Improved Crotalaria cover crop fallow system for sustainable maize production in the northern Guinea Savanna agroecological zone of Ghana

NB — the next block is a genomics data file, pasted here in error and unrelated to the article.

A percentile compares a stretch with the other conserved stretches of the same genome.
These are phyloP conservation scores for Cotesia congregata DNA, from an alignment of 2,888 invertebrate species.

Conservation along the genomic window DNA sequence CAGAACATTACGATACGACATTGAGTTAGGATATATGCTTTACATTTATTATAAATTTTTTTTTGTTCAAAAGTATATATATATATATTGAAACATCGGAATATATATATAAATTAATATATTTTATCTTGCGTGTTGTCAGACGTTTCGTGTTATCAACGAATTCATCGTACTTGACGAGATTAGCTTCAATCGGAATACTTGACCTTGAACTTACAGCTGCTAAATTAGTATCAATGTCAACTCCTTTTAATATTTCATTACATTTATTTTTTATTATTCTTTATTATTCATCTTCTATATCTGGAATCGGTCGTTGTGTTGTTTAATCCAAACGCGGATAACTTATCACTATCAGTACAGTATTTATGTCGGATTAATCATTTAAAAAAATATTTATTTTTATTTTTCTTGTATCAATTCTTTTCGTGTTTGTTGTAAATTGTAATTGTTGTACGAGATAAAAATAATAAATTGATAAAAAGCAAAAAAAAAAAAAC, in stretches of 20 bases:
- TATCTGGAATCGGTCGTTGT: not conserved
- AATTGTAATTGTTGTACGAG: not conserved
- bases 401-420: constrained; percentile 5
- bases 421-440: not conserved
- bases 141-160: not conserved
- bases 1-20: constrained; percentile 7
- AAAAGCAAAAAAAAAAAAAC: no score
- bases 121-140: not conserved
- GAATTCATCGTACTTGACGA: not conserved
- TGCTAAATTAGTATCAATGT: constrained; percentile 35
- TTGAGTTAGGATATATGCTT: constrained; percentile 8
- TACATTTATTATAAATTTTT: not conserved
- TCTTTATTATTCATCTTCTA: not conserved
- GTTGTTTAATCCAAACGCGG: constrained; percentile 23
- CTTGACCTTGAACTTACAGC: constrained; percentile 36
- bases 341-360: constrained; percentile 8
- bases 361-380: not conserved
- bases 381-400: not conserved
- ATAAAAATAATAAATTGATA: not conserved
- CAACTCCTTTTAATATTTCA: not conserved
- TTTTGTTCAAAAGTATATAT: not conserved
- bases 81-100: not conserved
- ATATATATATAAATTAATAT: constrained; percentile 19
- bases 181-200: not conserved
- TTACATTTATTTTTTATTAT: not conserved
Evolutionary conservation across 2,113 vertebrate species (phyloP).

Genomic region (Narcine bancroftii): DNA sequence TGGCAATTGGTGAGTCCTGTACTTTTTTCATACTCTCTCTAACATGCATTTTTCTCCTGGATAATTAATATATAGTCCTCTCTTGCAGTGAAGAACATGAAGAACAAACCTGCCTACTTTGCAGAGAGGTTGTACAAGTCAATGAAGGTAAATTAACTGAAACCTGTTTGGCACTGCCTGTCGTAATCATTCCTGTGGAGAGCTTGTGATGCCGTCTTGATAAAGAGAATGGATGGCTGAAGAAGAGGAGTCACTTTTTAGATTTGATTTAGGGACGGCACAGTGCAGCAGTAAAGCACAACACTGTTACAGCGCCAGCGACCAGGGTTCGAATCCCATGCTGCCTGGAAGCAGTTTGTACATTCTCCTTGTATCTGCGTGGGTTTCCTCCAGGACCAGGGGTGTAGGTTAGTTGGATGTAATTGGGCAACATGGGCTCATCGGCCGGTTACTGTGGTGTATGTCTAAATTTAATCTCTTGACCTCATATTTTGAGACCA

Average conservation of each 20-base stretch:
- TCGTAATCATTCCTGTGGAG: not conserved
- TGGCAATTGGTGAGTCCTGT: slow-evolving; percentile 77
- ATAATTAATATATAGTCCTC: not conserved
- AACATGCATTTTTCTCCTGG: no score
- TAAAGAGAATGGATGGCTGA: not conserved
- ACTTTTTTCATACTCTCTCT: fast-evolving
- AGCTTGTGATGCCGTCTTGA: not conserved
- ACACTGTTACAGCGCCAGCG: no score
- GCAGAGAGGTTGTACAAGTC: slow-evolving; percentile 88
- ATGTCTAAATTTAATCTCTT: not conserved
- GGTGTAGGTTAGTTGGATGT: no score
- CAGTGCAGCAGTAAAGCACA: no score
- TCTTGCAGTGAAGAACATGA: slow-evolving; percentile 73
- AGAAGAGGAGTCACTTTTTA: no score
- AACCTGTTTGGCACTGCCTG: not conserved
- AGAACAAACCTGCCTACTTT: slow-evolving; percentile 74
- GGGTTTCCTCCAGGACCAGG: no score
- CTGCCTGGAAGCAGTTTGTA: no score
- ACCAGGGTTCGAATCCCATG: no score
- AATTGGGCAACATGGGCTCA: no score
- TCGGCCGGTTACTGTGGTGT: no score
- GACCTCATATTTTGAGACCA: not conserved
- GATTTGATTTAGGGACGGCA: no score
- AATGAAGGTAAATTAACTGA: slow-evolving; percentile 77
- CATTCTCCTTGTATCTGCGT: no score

AbstractAn on-station trial was carried out at the Research Farm of the Faculty of Agriculture, University for Development Studies, Tamale, in the northern Guinea Savanna agroecological zone of Ghana. The study compared different seeding rates of leguminous cover crops, inorganic fertilization, and a combination of the two in a small-scale cereal-based production system. The experiment was conducted for 2 years within a 3-year fallow system to investigate the use of Crotalaria ochroleuca and Crotalaria retusa as 1 and 2 years' fallow systems. Crotalaria ochroleuca seed fallow at 50 kg ha-1 was more efficient in above-ground biomass production and nutrient accumulation than Crotalaria retusa seed fallow at 50 and 100 kg ha-1 of cover crop regrowth. The above-ground biomass production and nutrient accumulation by the Crotalaria species at 100 kg ha-1 of seeds was higher than at 50 kg ha-1 of seeds. The results showed that C. ochroleuca and C. retusa can accumulate higher soil nutrients at higher seed rates. The average grain yield increase for all the treatments between 2001 and 2002 were 4.6 and 3.0 per cent for "Dobidi" and "Okomasa" at 100 kg ha-1 of Crotalaria seeds, respectively. Grain yields from the Crotalaria fallow species plus fertilizer performed better, followed by fertilizer treatment and Crotalaria fallow systems. Two years' Crotalaria fallow systems at 100 kg ha-1 were more profitable than at 50 kg ha-1.
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